Comparative diagnostic test accuracy studies assess and compare the accuracy of 2 or more tests in the same study. Although these studies have the potential to yield reliable evidence regarding comparative accuracy, shortcomings in the design, conduct, and analysis may bias their results. The currently recommended quality assessment tool for diagnostic test accuracy studies, QUADAS-2 (Quality Assessment of Diagnostic Accuracy Studies-2), is not designed for the assessment of test comparisons. The QUADAS-C (Quality Assessment of Diagnostic Accuracy Studies-Comparative) tool was developed as an extension of QUADAS-2 to assess the risk of bias in comparative diagnostic test accuracy studies. Through a 4-round Delphi study involving 24 international experts in test evaluation and a face-to-face consensus meeting, an initial version of the tool was developed that was revised and finalized following a pilot study among potential users. The QUADAS-C tool retains the same 4-domain structure of QUADAS-2 (Patient Selection, Index Test, Reference Standard, and Flow and Timing) and comprises additional questions to each QUADAS-2 domain. A risk-of-bias judgment for comparative accuracy requires a risk-of-bias judgment for the accuracy of each test (resulting from QUADAS-2) and additional criteria specific to test comparisons. Examples of such additional criteria include whether participants either received all index tests or were randomly assigned to index tests, and whether index tests were interpreted with blinding to the results of other index tests. The QUADAS-C tool will be useful for systematic reviews of diagnostic test accuracy addressing comparative questions. Furthermore, researchers may use this tool to identify and avoid risk of bias when designing a comparative diagnostic test accuracy study.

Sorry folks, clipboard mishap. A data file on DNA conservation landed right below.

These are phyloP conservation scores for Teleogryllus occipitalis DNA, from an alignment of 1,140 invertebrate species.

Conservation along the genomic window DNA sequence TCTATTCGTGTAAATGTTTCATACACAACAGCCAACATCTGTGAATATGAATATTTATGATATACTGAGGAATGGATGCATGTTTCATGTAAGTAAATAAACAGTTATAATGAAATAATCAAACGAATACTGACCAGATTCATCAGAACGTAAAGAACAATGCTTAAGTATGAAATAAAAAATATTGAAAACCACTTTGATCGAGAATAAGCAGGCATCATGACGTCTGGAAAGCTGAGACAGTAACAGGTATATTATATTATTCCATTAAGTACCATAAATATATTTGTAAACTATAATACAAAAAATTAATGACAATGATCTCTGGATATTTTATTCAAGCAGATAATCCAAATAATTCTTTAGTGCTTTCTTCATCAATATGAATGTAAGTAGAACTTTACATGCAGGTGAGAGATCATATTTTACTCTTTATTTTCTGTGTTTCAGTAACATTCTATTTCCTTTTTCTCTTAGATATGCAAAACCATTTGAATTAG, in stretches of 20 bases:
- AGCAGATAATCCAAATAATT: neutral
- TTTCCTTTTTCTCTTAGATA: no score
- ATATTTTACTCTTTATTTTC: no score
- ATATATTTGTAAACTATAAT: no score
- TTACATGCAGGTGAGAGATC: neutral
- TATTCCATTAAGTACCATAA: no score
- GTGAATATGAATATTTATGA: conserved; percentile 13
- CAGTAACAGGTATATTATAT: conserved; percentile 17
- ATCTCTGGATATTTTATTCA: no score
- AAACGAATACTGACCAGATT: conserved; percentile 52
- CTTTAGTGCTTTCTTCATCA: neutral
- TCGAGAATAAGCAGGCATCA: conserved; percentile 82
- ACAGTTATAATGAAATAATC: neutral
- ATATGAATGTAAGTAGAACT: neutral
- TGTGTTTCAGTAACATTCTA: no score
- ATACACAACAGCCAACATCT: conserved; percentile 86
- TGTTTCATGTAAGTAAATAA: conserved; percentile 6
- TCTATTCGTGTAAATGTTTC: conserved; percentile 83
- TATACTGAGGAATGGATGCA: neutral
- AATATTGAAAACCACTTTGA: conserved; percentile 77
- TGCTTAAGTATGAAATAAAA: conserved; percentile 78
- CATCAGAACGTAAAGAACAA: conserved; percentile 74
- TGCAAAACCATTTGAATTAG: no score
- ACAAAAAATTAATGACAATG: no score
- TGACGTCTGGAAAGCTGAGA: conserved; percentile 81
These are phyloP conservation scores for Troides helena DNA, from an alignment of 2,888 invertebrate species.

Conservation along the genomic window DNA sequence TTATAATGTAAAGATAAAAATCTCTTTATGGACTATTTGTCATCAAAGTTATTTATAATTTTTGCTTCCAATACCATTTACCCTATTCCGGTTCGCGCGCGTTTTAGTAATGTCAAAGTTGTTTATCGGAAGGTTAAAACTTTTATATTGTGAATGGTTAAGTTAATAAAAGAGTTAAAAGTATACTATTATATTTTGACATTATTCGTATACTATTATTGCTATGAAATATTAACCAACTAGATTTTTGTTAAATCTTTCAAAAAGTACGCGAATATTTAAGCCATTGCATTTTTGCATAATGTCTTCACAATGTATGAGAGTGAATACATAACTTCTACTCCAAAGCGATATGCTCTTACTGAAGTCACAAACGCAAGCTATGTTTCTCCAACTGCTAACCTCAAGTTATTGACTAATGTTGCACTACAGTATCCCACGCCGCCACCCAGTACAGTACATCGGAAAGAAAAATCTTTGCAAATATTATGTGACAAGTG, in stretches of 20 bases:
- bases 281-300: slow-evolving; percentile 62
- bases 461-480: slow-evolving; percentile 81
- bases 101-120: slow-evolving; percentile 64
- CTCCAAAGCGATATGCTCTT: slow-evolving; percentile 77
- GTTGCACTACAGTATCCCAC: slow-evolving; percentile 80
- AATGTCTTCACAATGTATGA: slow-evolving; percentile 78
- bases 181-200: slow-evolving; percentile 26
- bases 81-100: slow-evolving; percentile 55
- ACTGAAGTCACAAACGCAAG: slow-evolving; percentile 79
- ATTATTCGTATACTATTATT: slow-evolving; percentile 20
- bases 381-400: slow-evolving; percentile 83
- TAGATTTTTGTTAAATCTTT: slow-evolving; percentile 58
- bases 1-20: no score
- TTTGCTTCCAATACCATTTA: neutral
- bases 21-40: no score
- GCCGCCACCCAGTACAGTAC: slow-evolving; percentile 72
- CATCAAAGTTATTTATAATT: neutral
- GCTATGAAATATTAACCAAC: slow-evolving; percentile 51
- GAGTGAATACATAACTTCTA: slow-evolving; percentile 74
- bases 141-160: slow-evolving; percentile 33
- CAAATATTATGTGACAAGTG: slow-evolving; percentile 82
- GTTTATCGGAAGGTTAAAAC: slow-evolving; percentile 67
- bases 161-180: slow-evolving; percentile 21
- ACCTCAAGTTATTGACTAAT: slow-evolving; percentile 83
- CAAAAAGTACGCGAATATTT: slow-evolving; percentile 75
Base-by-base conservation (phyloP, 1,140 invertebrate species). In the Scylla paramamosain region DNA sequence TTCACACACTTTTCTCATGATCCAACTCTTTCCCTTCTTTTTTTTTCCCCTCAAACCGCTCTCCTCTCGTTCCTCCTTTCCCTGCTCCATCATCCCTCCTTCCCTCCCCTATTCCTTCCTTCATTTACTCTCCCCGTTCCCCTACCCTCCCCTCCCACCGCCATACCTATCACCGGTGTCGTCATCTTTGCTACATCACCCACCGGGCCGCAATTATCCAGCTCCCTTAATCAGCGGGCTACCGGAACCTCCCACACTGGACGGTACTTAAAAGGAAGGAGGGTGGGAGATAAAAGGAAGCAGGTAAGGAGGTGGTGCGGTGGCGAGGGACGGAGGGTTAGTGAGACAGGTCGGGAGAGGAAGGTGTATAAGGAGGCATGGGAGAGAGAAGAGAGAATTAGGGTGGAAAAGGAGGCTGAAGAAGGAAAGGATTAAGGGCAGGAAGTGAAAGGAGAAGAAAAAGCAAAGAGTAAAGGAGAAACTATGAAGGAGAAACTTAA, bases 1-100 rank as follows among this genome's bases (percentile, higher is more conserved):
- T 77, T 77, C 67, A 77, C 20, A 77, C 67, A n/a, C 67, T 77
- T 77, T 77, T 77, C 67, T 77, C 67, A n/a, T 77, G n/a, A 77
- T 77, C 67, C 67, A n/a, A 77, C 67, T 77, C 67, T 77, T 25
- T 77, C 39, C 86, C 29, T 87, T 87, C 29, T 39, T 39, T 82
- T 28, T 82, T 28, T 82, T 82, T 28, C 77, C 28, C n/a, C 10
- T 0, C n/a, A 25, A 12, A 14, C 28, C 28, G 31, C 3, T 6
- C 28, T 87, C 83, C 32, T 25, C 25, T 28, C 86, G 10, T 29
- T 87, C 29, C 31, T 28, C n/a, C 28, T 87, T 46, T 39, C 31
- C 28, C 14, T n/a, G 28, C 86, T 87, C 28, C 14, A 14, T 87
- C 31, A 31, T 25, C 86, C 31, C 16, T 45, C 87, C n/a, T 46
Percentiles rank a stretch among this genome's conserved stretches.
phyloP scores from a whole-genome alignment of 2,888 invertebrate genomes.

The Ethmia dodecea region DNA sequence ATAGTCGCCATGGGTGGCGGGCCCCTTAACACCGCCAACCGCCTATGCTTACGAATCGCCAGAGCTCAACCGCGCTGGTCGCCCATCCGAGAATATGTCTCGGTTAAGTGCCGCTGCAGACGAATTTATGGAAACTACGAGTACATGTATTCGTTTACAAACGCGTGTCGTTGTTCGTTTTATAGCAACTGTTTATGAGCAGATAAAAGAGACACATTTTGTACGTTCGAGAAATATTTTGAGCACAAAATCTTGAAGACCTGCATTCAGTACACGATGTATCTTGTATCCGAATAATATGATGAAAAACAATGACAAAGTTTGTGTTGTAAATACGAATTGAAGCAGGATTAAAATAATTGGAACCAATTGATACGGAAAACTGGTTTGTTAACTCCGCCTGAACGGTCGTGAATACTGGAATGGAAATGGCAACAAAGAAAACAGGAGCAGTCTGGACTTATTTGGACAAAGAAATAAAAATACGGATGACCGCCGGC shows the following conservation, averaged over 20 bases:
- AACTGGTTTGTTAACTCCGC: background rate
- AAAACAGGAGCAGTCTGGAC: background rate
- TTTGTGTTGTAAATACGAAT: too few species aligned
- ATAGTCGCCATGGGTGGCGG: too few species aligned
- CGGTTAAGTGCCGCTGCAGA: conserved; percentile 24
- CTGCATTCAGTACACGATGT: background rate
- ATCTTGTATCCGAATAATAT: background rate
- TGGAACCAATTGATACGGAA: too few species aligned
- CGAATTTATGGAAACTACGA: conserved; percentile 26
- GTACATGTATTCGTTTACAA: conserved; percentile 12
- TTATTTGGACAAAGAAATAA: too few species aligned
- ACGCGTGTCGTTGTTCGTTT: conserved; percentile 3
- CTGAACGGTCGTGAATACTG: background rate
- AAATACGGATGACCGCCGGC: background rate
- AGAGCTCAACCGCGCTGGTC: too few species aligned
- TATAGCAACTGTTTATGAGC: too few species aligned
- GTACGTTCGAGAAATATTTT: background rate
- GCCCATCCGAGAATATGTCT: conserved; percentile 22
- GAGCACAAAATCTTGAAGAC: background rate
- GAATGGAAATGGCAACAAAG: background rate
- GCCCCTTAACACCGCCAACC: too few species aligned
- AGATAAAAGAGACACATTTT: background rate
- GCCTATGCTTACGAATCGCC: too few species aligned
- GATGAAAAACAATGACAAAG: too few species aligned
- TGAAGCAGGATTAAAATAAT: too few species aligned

Bibliographical noteFunding Information:
Grant Support: By an NIHR Postdoctoral Fellowship (Dr. Takwoingi) and by the NIHR Birmingham Biomedical Research Centre (Drs. Takwoingi, Deeks, and Davenport). This article presents independent research supported by the NIHR Birmingham Biomedical Research Centre at the University Hospitals Birmingham NHS Foundation Trust and the University of Birmingham.
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